The number of numerical studies predicting blood flow in intracranial aneurysms is rapidly increasing over the last years. Due to a high spatial as well as temporal resolution, computational fluid dynamics (CFD) approaches offer a high potential to investigate flow interaction within the human vascular system. However, state-of-the-art methods still underlie several assumptions, e.g., rigid vessel walls, analytical boundary conditions or the consideration of blood as a single-phase continuous fluid. In consequence, the acceptance of CFD is still limited among a majority of physicians . In order to overcome these reasonable doubts, simulations need to be validated via experiments. Therefore, two patient-specific intracranial aneurysms were measured by means of 7-Tesla magnetic resonance imaging (MRI). Afterwards, highly resolved numerical simulations were carried out and the peak-systolic velocity fields compared in a qualitative manner.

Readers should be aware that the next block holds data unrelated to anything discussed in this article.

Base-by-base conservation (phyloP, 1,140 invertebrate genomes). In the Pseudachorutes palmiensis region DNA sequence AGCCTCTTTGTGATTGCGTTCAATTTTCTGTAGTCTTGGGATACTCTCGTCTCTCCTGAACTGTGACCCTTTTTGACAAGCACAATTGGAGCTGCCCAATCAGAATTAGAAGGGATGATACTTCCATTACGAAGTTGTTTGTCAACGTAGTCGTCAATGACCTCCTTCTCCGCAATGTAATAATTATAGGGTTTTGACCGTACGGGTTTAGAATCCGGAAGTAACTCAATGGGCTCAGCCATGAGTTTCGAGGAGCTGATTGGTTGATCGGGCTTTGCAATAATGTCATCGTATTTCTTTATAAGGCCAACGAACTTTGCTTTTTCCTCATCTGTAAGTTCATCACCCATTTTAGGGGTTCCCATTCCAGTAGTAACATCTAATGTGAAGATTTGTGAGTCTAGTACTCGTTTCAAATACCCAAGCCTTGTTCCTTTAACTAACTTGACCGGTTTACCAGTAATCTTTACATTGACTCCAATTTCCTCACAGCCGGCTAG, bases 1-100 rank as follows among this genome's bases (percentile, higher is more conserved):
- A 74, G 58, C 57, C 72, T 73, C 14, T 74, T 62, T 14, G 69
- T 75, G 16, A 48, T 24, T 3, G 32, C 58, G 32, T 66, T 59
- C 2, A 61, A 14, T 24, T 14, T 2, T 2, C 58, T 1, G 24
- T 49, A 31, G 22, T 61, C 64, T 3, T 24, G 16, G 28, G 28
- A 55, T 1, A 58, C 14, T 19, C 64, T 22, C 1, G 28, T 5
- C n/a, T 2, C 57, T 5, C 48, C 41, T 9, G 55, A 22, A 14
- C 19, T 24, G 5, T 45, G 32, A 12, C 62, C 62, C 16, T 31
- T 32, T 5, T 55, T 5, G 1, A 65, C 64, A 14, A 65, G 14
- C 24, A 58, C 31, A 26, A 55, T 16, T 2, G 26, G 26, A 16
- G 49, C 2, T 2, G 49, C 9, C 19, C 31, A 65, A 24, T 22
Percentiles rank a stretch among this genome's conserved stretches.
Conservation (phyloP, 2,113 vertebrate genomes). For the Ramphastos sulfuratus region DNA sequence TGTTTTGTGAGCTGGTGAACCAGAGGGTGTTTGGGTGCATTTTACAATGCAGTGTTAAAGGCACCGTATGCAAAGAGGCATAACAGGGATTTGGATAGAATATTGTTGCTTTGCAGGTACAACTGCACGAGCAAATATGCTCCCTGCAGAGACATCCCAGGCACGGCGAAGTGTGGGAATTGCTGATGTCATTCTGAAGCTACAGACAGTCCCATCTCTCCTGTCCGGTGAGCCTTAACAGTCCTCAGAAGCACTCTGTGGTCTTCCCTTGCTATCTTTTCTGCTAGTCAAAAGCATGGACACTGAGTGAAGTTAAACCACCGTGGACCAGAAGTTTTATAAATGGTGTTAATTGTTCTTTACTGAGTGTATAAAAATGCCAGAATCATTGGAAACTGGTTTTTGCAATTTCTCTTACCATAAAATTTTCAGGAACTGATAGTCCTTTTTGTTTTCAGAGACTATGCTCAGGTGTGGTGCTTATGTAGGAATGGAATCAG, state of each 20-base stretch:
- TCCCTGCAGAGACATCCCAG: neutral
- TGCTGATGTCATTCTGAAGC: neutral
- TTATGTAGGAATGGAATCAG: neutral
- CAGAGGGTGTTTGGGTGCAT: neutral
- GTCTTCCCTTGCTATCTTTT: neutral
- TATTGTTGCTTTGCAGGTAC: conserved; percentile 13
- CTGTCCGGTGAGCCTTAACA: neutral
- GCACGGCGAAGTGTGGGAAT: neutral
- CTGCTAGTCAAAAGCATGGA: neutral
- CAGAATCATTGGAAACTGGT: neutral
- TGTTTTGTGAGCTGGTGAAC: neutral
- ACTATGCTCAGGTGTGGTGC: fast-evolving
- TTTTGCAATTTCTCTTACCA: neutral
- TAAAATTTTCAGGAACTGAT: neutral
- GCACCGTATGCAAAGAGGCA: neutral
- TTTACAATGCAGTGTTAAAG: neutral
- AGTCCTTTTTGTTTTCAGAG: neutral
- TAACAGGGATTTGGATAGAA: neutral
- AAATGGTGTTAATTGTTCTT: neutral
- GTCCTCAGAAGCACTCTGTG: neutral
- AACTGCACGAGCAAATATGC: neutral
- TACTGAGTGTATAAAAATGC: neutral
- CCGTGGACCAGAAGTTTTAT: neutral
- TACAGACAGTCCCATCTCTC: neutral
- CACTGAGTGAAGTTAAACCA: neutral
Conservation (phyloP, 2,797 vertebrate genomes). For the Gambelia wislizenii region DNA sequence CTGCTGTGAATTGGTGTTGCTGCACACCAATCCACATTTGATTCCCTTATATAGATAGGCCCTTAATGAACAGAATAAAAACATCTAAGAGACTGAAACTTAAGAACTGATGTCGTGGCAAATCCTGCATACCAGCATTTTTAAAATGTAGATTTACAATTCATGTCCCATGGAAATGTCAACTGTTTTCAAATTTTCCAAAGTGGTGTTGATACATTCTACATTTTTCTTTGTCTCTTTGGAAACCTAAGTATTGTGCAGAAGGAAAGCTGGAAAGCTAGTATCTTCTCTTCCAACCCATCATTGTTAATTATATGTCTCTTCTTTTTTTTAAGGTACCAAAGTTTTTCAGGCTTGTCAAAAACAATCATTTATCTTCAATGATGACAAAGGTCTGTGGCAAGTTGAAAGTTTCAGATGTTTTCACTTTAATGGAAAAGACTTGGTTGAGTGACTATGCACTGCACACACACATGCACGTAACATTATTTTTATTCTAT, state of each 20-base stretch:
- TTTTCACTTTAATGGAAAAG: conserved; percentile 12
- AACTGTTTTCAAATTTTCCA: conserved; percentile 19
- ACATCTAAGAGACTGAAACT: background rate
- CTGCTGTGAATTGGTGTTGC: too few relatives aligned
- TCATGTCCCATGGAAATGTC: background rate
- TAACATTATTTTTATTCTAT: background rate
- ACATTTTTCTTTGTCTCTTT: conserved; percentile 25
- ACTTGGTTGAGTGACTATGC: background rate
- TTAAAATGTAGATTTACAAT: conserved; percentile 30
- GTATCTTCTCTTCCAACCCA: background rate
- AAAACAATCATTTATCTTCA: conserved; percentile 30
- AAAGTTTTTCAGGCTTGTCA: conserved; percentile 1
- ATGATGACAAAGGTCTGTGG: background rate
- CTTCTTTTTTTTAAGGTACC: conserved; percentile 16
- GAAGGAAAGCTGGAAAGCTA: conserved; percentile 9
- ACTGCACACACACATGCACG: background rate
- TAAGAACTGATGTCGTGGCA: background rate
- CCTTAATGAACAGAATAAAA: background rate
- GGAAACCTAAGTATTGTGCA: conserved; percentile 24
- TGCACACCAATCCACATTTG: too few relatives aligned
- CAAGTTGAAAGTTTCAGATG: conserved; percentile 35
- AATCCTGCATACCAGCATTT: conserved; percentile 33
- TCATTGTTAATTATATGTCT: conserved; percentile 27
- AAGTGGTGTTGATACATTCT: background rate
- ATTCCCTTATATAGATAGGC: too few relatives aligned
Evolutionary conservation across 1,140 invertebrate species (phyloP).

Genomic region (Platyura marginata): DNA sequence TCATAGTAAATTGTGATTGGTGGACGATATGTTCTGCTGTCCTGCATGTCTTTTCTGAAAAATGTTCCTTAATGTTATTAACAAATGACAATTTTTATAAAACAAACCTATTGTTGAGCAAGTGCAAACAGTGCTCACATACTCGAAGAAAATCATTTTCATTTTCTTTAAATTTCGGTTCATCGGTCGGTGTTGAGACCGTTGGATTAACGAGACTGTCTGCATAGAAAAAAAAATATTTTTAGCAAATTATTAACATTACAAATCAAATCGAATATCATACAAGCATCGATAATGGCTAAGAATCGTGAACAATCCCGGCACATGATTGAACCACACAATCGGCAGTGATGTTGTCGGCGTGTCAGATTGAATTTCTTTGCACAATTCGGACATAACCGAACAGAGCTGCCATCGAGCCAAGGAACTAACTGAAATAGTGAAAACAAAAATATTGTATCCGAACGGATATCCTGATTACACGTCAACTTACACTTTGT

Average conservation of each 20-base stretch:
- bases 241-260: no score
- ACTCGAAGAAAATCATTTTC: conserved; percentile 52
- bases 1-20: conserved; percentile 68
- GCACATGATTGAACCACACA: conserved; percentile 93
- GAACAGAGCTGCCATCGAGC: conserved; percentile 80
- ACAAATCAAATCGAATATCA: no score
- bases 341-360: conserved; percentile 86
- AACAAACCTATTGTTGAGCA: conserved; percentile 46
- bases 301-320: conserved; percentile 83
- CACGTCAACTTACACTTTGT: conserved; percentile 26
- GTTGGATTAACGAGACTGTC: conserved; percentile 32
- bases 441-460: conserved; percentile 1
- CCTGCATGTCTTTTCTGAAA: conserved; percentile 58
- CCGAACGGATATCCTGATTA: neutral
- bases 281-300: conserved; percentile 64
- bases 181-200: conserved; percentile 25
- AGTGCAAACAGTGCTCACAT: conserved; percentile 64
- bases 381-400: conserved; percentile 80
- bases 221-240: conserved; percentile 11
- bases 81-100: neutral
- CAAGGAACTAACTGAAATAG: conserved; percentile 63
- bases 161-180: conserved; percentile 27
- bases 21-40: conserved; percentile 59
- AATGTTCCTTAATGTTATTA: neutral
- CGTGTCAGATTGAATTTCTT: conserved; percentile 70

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Validation of Cerebral Blood Flow in Intracranial Aneurysms: CFD Versus 7 Tesla 4D PC-MRI
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Berg, P, Janiga, G, Stucht, D, Speck, O, & Thévenin, D. "Validation of Cerebral Blood Flow in Intracranial Aneurysms: CFD Versus 7 Tesla 4D PC-MRI." Proceedings of the ASME 2013 Summer Bioengineering Conference. Volume 1A: Abdominal Aortic Aneurysms; Active and Reactive Soft Matter; Atherosclerosis; BioFluid Mechanics; Education; Biotransport Phenomena; Bone, Joint and Spine Mechanics; Brain Injury; Cardiac Mechanics; Cardiovascular Devices, Fluids and Imaging; Cartilage and Disc Mechanics; Cell and Tissue Engineering; Cerebral Aneurysms; Computational Biofluid Dynamics; Device Design, Human Dynamics, and Rehabilitation; Drug Delivery and Disease Treatment; Engineered Cellular Environments. Sunriver, Oregon, USA. June 26–29, 2013. V01AT04A007. ASME. https://doi.org/10.1115/SBC2013-14289
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